Pressing Auto-Exposure is a good starting point to get an image on the screen to optimize. Auto-exposure changes the detector gain values so something is visible.
Live (this was called FastXY in the 510 software) constantly scans quite quickly at a fairly low resolution to allow you to make adjustments. (If you need to have the scan parameters you will subsequently adjust to be in effect you can press continuous).
Adjust the z-position with the coarse/fine focus knob (notice these are on the touch screen pad as well as the microscope) to choose the plane of interest. If you are taking a z-stack generally choose the brightest plane to adjust the settings.
Zoom - you can do this with the "Crop" button underneath the image - resize the box that appears - or using the scan area controls in the Acquisition Mode panel.
Laser powers - adjust the sliders (note the are non-linear) so you have reasonable excitation. The lowest value you can get away is best to minimize fluorophore saturation and photodamage.
Pinhole - adjust so a suitable optical slice is obtained. A trade-off between z-axis resolution and brightness. A pinhole of one Airy unit essentially gives you the best resolution, opening it slightly from there will allow you to collect more signal. For multi-track scanning, set up the pinhole in the channel with the longest wavelength. The other channels will automatically match the section thickness.
Gain/offset optimization - adjust the gain (detector sensitivity) and offset (background level) for each channel. Selecting range indicator is helpful when doing this. In this mode saturated pixels are highlighted red and 0 intensity blue, a few red pixels and the background 50% blue is often a good point to aim for. VERY IMPORTANT: the gain levels for the GaAsP detectors (ChS1, ChS2,...) should be set between the range of 600-800 volts, the linear range of the detector. If you have a good image with a gain below 600 volts, then adjust the laser power down to minimize your photobleaching/phototoxicity to your sample. Conversely, if you need to adjust the gain on these detectors above 800 volts, reduce the gain back into the range and raise the digital gain to increase the image intensity.
Averaging and scan speed - Averaging and slower scan speed improve signal to noise ration (SNR), choose a good balance for quality and speed.
Sampling rate - The number of pixels in the image can be selected. The optimal button selects the correct number for a particular objective, wavelength and zoom. This will give you a digital sampling rate adequate to fully sample the optical resolution.
The acquisition Mode panel also allows you to adjust between unidirectional and bidirectional scanning (faster but sometimes causes image degradation), and the bit depth of the images (8 bit is fine for standard imaging, 12 bit may help with some quantification).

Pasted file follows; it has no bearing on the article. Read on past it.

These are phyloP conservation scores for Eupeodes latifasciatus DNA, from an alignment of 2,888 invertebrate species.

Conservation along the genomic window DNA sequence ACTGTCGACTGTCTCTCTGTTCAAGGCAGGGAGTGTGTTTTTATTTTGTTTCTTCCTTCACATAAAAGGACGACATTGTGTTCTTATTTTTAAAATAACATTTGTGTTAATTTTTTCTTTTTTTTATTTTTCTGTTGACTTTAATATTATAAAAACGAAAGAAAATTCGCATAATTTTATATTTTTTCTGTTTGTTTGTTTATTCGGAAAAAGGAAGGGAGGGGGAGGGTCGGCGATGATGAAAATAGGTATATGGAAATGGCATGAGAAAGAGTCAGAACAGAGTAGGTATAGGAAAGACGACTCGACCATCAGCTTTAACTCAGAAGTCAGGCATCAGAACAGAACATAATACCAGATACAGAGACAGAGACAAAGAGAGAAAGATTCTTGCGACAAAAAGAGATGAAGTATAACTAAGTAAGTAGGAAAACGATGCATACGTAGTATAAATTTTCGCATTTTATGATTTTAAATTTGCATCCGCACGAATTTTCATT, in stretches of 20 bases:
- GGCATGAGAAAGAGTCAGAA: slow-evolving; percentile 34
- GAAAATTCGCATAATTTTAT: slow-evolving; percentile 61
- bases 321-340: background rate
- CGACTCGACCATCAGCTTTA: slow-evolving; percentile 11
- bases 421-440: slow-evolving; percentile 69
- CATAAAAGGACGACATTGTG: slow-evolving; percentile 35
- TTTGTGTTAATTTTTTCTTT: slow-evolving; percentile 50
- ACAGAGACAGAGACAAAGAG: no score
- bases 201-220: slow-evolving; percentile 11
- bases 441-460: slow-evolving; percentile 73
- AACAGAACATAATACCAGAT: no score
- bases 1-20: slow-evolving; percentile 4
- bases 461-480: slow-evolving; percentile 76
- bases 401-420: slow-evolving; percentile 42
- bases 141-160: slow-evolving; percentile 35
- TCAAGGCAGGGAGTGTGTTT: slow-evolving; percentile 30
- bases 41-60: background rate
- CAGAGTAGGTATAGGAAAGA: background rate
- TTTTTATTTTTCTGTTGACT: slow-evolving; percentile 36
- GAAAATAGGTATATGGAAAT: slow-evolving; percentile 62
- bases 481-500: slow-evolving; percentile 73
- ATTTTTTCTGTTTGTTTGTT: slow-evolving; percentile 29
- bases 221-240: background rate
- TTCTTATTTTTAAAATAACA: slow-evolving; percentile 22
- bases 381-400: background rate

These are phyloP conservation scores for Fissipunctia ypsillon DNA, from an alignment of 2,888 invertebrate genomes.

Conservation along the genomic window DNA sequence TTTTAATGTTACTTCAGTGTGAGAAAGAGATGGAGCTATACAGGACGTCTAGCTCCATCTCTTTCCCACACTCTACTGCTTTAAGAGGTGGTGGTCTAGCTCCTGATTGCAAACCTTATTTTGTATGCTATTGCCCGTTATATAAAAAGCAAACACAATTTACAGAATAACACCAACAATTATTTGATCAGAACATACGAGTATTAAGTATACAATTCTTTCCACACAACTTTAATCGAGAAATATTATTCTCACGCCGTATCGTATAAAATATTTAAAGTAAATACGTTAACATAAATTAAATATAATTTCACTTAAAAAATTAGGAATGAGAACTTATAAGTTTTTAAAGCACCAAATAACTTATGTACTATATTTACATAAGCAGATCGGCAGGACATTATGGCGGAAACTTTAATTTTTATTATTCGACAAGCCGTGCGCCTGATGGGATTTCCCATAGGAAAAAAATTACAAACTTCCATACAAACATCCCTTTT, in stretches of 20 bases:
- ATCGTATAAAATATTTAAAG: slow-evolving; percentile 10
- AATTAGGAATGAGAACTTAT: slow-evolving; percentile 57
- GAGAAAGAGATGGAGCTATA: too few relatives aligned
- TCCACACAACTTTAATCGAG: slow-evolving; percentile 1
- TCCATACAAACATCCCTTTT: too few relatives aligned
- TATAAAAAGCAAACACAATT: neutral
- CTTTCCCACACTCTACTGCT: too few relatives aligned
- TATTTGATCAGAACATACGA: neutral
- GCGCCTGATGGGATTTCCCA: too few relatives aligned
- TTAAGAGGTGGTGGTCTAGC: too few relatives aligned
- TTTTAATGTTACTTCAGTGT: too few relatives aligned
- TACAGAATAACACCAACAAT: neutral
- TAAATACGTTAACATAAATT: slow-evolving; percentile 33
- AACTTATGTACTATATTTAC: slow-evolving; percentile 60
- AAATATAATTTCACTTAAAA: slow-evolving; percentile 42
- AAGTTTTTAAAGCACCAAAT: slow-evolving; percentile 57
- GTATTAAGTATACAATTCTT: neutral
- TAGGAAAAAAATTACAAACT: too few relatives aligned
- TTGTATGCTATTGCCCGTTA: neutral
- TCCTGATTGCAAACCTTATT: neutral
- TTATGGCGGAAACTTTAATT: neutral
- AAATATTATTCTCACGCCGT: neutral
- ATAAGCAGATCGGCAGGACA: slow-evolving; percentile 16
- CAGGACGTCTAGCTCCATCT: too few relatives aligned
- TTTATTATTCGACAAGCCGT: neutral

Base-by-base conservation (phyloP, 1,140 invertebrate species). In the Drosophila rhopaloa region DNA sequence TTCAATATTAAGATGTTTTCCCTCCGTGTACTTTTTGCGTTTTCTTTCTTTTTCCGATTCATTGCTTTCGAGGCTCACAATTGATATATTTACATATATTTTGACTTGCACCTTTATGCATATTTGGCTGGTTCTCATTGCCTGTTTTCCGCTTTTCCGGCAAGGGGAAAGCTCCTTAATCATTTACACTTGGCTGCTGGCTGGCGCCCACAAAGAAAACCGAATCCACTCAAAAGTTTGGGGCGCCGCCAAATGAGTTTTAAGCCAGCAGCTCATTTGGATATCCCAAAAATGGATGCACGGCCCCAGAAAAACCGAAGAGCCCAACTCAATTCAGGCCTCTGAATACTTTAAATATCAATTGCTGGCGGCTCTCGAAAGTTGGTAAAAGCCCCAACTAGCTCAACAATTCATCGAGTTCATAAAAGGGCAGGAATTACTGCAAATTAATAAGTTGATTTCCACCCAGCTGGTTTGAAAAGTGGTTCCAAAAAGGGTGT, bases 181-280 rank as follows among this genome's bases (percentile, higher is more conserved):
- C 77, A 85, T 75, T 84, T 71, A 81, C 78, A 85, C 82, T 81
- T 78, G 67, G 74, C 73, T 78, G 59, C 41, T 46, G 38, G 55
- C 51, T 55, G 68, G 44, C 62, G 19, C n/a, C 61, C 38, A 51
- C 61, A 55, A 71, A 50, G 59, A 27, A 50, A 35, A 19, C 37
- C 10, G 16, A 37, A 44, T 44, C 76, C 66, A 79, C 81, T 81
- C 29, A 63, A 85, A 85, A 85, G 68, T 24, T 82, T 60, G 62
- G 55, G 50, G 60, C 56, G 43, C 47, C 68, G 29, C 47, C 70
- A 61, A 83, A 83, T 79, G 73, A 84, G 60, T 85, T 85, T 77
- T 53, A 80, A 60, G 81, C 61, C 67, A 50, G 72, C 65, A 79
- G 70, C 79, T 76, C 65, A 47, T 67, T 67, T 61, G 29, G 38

Press the Snap button to acquire an image with the settings you have specified above.
Before you have a new scanning, click the disk icon beneath the open image icon to save the selected image as .zvi files. Otherwise, the image will be overwritten with the new image. Generally it is best to save to the D:/ drive and move the data to a server, USB drive etc after you have closed the software. Our policy allows us to delete all old data without prior warning.
The software creates a new tab in most but not all acquisition cases so save as you go to avoid loosing anything.
The ZVI image format can be open by the free offline viewer, FIJI, or ImageJ. You can export images as TIFF from the File\Export menu.
- Select the Time Series box underneath the Z-series box of above
- Choose the number of time points and the interval between them
- Press start experiment
And of course you can do a time series of a stack by having both things active. You will end up with a 4D dataset that can be saved as a single .LSM file.
Ending your session
- Retract the objective to the up position and clean any immersion objectives that you used
- Move your saved data as appropriate
If the next user is scheduled within 2 hr, please leave the system on
If nobody is scheduled to use the confocal after you in 2 hr, please power down the system
- Turn key on Lasos black box (#6) to '0' position and wait for about 4 min until fan shuts off
- Turn off System PC and components switches (#5 & #4)
- Turn off Main Switch (#3, only when the cooling fan from #6 is quiet)
- Exit Zen software and shut down PC (#2) from the Windows Start Menu
- Turn off X-Cite (#1)
- Cover the microscope